A few days ago, the Commission reached the conclusion that Slovenia’s aid for Nova Ljubljanska Banka (NLB) remains compatible with EU State aid rules on the basis of a new commitment package that was submitted to the EC by the country’s authorities on 13 July 2018.
“Slovenia has firmly committed to an ambitious time schedule for NLB’s sale with a first sale tranche of at least 50% plus one share by the end of 2018. Slovenia prolonged key commitments and also offered new commitments to compensate for the delayed sale and restructuring process of NLB.”
According to Commissioner Margrethe Vestager, in charge of competition policy: “The sale of NLB was an important remaining milestone of NLB’s restructuring plan, which allowed us to approve over €2 billion of State aid to the bank in 2013. Therefore, I welcome Slovenia’s commitment to a clear time path to achieve this sale. Thanks to this, the Commission can today approve Slovenia’s new commitment package for NLB, ensuring that the bank will be a viable long-term player in the Slovenian banking market.”
All along the way, NLB’s long-term viability has been a major issue of concern for the Commission in order for the latter to be able to allow further granting of significant State aid to NLB. The bank’s sale has been crucial so as to avoid “unduly influence NLB’s daily business operations”.
The proposed measured by Slovenia had to be in accordance with EU State aid rules.
“The Commission can exceptionally accept modifications to existing State aid commitments if the new commitments are equivalent to the original ones. In the case at hand, the new commitments should ensure NLB’s viability to the same extent as the original commitments and address any additional competition distortions resulting from the delayed sale.”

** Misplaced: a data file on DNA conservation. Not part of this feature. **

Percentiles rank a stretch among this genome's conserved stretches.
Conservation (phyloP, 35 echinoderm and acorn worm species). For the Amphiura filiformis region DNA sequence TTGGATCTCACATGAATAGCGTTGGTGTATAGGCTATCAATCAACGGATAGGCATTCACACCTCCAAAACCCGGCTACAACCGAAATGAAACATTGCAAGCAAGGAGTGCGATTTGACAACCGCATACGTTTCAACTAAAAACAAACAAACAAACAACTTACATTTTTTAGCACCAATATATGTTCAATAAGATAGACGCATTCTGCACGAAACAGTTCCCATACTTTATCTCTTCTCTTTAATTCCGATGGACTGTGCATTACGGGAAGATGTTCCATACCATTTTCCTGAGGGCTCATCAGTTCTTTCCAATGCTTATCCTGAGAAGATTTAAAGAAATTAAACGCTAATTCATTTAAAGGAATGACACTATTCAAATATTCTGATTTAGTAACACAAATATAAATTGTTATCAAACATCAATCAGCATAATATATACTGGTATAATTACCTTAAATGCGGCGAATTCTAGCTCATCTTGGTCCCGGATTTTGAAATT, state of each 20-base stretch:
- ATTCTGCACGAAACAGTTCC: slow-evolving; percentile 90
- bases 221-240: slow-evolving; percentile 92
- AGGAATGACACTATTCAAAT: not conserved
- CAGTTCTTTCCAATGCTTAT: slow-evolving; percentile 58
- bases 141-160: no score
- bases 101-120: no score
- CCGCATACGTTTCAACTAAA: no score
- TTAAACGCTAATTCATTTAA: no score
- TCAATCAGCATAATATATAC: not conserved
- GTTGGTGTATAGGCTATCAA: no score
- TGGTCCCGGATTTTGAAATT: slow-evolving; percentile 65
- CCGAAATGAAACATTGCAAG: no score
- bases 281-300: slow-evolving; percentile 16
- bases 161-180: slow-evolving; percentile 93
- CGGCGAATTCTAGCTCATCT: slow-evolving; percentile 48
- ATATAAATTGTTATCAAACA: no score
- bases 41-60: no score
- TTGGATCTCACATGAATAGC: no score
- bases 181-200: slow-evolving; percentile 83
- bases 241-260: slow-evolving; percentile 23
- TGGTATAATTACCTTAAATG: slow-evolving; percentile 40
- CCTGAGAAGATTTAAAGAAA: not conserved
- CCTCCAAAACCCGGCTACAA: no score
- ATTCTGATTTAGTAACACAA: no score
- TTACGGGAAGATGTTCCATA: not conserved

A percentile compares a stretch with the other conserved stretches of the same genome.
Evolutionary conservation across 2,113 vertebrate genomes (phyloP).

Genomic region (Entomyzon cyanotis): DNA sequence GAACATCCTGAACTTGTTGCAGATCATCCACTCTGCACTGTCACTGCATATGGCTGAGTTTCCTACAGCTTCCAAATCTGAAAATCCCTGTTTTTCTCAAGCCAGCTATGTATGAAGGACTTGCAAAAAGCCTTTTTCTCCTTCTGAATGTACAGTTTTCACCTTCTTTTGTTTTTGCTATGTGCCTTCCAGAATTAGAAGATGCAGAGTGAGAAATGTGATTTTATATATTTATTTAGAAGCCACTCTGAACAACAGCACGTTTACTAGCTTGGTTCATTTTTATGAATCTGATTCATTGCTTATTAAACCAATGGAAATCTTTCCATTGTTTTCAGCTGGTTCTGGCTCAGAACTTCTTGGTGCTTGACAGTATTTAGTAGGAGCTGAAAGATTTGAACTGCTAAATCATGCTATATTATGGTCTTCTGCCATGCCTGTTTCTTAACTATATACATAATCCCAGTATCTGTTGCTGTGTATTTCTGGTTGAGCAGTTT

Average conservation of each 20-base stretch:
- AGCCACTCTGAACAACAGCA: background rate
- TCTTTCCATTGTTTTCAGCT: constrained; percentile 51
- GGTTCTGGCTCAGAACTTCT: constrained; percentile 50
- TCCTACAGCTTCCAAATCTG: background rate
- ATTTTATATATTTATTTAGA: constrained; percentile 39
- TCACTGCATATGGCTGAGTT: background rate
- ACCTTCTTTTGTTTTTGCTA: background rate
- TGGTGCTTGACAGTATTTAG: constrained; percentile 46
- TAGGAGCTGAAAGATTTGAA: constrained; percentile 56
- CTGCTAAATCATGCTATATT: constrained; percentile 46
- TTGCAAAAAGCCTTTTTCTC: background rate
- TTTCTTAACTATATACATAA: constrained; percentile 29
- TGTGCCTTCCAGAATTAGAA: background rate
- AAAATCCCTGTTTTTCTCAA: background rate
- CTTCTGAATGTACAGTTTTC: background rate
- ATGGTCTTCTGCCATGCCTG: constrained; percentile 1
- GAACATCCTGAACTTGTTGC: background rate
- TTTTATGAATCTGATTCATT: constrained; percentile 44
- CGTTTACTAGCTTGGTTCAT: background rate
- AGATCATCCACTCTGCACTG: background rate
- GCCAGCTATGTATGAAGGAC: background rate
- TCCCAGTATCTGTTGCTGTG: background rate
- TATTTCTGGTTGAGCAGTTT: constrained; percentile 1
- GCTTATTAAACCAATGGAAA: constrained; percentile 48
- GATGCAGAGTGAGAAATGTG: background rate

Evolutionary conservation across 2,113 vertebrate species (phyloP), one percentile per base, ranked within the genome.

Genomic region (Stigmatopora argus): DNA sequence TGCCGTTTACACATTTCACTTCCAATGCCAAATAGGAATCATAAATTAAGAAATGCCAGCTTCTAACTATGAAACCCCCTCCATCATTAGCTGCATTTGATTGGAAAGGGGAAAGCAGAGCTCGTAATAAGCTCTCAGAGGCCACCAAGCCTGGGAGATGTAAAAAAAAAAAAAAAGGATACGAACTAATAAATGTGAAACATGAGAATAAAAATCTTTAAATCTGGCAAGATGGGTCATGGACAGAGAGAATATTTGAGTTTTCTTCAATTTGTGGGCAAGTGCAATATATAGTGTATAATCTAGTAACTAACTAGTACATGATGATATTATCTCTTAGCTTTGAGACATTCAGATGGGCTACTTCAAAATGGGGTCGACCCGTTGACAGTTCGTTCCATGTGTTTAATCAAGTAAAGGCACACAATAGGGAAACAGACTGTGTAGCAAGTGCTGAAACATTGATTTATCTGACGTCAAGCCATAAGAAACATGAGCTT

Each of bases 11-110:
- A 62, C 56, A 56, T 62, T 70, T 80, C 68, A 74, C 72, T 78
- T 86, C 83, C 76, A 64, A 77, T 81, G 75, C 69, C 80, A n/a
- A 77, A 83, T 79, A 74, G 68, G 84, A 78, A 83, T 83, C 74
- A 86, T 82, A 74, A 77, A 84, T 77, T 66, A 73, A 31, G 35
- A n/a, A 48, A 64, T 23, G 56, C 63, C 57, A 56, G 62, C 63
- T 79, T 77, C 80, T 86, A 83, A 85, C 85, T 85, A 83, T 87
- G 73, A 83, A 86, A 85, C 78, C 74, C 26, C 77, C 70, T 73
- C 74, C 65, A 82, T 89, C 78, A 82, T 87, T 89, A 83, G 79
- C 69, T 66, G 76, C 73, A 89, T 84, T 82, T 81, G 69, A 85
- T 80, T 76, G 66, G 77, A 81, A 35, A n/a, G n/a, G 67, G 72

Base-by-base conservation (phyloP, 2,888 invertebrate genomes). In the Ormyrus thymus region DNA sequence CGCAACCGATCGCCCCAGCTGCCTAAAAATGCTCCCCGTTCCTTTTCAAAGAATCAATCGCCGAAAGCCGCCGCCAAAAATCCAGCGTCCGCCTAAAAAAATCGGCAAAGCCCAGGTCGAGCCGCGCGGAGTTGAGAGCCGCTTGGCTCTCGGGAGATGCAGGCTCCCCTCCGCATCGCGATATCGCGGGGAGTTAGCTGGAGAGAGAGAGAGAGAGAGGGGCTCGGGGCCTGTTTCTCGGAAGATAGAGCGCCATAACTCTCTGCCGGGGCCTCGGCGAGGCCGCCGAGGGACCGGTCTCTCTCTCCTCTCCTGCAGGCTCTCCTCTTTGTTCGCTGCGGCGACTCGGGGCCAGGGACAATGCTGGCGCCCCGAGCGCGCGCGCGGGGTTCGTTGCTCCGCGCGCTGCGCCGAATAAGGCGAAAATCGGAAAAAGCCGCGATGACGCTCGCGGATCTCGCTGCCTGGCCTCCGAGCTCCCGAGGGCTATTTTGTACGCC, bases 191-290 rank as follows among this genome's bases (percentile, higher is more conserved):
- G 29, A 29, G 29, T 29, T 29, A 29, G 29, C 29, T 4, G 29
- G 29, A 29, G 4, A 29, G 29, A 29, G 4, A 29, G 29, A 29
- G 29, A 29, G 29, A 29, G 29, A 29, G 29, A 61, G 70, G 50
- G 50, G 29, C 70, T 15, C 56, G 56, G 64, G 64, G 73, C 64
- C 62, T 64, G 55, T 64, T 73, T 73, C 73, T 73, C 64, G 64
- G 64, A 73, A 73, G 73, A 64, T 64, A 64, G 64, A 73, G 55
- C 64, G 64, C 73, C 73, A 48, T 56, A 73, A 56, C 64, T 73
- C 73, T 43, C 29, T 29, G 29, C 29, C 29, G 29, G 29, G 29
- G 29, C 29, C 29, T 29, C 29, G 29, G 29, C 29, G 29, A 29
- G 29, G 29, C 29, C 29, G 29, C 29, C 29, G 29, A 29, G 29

According to the EC’s statement, the current package of proposed commitments includes strict deadlines to complete the sale of 75% minus one share of NLB. A first significant sale tranche of at least 50% plus one share will be sold by the end of 2018 and the Slovenian government will reduce its stake in NLB to 25% plus one share by the end of 2019.
If Slovenia does not respect the deadlines foreseen, a divestiture trustee will be appointed to take over the sales process. This commitment is important, as the Commission in the January 2018 decision already suggested that a fully empowered divestiture trustee could further improve NLB’s viability.
NLB is the largest banking group in Slovenia and local authorities have been in charge of its restructuring plan in the past five years, committing to its sale. It has received three State recapitalisations, in three consecutive years: 2011, 2012, 2013. The sale was not achieved within 2017 as was the initial plan, since in May 2017, state authorities asked for a more gradual sale of the group…. /IBNA